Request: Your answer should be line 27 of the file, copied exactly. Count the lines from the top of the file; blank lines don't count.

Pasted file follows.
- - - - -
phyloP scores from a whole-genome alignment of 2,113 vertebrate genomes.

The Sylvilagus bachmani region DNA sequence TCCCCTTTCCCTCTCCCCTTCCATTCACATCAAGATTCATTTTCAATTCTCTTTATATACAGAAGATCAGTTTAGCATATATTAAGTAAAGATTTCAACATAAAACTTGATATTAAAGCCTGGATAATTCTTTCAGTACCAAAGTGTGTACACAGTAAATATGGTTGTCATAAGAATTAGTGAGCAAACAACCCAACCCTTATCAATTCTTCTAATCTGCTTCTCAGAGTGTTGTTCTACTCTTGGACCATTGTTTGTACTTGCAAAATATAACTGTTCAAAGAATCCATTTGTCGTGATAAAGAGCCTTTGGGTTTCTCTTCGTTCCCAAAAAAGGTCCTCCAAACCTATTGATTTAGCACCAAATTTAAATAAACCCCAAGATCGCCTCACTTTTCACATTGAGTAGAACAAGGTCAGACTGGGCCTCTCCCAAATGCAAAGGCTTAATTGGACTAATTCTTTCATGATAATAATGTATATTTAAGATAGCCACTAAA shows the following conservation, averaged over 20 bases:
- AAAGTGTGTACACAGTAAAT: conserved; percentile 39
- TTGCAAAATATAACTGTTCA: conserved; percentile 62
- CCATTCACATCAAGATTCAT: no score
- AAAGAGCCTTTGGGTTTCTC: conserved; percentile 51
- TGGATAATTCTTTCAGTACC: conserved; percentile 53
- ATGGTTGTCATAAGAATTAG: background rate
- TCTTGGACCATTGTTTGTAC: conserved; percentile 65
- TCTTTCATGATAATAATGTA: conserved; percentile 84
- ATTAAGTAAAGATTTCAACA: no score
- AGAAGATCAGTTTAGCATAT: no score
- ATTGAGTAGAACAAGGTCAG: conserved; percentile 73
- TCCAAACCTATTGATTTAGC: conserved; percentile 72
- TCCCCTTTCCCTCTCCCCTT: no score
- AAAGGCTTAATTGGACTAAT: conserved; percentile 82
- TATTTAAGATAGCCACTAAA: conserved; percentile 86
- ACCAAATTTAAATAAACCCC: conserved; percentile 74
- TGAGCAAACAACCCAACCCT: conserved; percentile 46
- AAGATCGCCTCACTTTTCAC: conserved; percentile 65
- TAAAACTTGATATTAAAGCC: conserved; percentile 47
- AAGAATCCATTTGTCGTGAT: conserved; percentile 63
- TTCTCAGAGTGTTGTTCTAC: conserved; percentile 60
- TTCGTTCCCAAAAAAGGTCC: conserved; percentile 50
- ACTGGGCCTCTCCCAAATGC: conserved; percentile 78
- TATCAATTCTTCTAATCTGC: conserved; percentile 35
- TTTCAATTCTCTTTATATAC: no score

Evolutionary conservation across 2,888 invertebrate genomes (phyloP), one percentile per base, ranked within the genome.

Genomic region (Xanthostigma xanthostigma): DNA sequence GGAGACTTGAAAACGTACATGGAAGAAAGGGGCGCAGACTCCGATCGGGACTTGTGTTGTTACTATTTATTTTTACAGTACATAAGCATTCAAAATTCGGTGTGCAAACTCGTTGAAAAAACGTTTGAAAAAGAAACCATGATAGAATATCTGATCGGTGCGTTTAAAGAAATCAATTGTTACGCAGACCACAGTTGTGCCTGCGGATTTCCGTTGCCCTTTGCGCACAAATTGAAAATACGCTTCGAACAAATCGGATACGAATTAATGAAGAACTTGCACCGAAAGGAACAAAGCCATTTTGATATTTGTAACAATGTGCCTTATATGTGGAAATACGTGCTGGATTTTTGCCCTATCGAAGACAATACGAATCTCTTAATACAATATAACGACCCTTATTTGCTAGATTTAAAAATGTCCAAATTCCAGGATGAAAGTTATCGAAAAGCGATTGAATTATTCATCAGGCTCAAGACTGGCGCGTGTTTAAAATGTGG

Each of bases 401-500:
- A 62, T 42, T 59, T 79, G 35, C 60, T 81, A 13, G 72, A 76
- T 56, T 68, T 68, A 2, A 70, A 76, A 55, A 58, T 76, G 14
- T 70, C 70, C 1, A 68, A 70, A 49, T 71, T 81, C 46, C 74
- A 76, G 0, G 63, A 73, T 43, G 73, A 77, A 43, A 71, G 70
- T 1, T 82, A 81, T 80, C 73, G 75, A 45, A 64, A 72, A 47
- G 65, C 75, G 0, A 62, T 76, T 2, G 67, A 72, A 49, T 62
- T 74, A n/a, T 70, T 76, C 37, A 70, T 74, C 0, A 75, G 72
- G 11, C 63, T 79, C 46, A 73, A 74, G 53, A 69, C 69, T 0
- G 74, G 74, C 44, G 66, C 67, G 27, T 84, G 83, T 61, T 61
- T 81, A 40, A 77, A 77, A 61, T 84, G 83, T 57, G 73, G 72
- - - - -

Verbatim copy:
- TTTCAATTCTCTTTATATAC: no score